Compare any two graphics cards:
GeForce GTS 450 vs Radeon HD 3850 1GB
IntroThe GeForce GTS 450 makes use of a 40 nm design. nVidia has set the core frequency at 783 MHz. The GDDR5 RAM is set to run at a speed of 902 MHz on this particular card. It features 192 SPUs along with 32 TAUs and 16 Rasterization Operator Units.
Compare those specifications to the Radeon HD 3850 1GB, which comes with a clock speed of 668 MHz and a GDDR3 memory frequency of 828 MHz. It also uses a 256-bit memory bus, and makes use of a 55 nm design. It is comprised of 320(64x5) SPUs, 16 TAUs, and 16 ROPs.
Power Usage and Theoretical Benchmarks
Power Consumption (Max TDP)
Theoretically speaking, the GeForce GTS 450 should be 9% quicker than the Radeon HD 3850 1GB overall, because of its higher bandwidth. (explain)
Texel RateThe GeForce GTS 450 will be much (approximately 134%) faster with regards to anisotropic filtering than the Radeon HD 3850 1GB. (explain)
Pixel RateIf using high levels of AA is important to you, then the GeForce GTS 450 is a better choice, but only just. (explain)
Please note that the above 'benchmarks' are all just theoretical - the results were calculated based on the card's specifications, and real-world performance may (and probably will) vary at least a bit.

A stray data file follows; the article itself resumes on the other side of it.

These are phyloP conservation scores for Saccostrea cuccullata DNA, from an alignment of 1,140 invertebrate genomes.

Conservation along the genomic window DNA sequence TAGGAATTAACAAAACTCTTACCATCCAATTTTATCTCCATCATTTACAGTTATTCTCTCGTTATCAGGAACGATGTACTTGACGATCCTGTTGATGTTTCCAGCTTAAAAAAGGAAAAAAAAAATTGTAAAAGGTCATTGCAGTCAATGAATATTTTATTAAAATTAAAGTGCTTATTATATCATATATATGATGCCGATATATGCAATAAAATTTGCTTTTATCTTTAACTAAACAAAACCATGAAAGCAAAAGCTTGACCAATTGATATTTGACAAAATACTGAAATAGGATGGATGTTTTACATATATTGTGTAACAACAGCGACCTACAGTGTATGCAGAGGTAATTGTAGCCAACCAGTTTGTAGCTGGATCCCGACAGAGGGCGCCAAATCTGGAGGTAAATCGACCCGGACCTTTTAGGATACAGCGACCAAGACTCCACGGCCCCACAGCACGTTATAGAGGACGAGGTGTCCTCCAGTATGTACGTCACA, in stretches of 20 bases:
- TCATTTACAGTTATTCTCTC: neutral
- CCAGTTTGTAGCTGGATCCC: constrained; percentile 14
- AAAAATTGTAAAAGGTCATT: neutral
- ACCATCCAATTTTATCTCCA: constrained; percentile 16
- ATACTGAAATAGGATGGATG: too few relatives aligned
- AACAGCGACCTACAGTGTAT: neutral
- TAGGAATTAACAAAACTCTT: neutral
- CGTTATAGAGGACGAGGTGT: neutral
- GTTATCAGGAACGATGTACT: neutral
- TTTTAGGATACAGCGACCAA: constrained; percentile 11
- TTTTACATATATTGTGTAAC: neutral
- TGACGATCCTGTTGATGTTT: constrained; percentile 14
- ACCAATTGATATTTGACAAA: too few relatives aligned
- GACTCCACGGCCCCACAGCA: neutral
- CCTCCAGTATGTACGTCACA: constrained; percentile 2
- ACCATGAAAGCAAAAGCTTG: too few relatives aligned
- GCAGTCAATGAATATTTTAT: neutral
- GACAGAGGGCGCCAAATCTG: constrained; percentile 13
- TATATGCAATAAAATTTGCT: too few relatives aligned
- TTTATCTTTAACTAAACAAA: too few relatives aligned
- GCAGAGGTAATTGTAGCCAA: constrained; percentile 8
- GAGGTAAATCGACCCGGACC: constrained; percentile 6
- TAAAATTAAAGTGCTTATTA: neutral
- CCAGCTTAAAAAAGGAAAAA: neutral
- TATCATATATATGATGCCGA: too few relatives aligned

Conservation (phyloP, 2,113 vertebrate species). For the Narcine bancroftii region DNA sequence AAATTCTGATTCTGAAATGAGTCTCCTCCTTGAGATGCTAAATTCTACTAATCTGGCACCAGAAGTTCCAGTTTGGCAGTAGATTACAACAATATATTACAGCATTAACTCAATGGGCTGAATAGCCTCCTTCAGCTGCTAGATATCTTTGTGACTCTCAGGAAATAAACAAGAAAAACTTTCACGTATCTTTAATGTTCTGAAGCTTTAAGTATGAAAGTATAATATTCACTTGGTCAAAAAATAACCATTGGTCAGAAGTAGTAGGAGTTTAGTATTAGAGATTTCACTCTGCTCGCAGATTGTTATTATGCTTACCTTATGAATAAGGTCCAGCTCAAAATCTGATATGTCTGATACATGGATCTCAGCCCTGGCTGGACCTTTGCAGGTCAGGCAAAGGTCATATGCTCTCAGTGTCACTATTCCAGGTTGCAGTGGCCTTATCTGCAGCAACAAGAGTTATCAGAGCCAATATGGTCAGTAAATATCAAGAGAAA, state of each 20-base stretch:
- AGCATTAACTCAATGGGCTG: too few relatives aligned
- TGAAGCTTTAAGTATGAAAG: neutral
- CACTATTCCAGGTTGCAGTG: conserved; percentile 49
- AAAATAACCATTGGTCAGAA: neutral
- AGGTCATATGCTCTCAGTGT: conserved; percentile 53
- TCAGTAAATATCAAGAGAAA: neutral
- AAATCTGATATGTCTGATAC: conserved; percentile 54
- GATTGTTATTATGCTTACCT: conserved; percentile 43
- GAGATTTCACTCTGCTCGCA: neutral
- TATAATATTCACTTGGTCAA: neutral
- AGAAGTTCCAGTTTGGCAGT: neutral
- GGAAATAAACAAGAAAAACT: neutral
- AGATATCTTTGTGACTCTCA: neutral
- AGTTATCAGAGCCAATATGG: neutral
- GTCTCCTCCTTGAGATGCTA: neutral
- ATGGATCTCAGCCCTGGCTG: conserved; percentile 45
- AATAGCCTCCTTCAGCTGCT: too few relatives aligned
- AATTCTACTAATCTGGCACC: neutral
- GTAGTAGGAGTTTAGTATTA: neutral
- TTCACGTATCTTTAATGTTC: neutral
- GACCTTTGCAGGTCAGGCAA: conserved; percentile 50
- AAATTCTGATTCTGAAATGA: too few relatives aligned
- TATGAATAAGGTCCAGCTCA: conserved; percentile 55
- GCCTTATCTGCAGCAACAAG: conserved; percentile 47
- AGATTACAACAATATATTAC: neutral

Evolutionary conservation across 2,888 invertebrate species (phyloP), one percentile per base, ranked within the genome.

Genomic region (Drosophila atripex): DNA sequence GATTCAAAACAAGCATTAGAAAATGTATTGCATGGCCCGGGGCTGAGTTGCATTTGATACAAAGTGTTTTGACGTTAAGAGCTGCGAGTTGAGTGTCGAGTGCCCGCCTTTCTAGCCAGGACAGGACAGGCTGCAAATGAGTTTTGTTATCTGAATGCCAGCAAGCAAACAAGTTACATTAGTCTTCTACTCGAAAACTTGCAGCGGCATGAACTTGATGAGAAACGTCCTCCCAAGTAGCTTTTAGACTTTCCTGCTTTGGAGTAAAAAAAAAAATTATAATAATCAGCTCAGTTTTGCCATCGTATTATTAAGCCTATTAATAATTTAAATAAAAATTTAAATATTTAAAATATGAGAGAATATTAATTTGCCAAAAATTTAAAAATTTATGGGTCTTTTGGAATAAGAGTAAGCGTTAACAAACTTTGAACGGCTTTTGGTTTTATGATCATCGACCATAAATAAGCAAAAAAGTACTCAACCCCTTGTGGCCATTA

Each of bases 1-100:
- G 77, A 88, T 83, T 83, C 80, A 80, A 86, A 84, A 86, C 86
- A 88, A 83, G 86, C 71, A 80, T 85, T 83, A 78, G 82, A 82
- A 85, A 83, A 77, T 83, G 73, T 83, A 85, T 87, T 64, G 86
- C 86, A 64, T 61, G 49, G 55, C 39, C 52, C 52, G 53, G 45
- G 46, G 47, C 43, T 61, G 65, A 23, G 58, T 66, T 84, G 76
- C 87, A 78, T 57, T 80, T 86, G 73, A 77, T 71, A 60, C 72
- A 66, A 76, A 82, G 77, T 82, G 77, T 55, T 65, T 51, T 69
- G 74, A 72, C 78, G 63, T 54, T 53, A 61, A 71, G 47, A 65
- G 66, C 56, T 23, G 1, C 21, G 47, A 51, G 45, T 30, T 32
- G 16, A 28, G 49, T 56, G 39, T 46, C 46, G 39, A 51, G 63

Please note that the price comparisons are based on search keywords - sometimes it might show cards with very similar names that are not exactly the same as the one chosen in the comparison. We do try to filter out the wrong results as best we can, though.
Memory Bandwidth: Memory bandwidth is the max amount of information (measured in megabytes per second) that can be transferred across the external memory interface within a second. The number is calculated by multiplying the card's interface width by the speed of its memory. If it uses DDR type memory, it should be multiplied by 2 again. If it uses DDR5, multiply by ANOTHER 2x. The higher the memory bandwidth, the faster the card will be in general. It especially helps with AA, HDR and higher screen resolutions.
Texel Rate: Texel rate is the maximum texture map elements (texels) that can be applied in one second. This figure is calculated by multiplying the total texture units of the card by the core clock speed of the chip. The better the texel rate, the better the card will be at handling texture filtering (anisotropic filtering - AF). It is measured in millions of texels processed in a second.
Pixel Rate: Pixel rate is the maximum number of pixels that the graphics chip can possibly record to its local memory per second - measured in millions of pixels per second. The number is calculated by multiplying the amount of Raster Operations Pipelines by the the core clock speed. ROPs (Raster Operations Pipelines - aka Render Output Units) are responsible for filling the screen with pixels (the image). The actual pixel rate also depends on many other factors, especially the memory bandwidth - the lower the bandwidth is, the lower the ability to reach the maximum fill rate.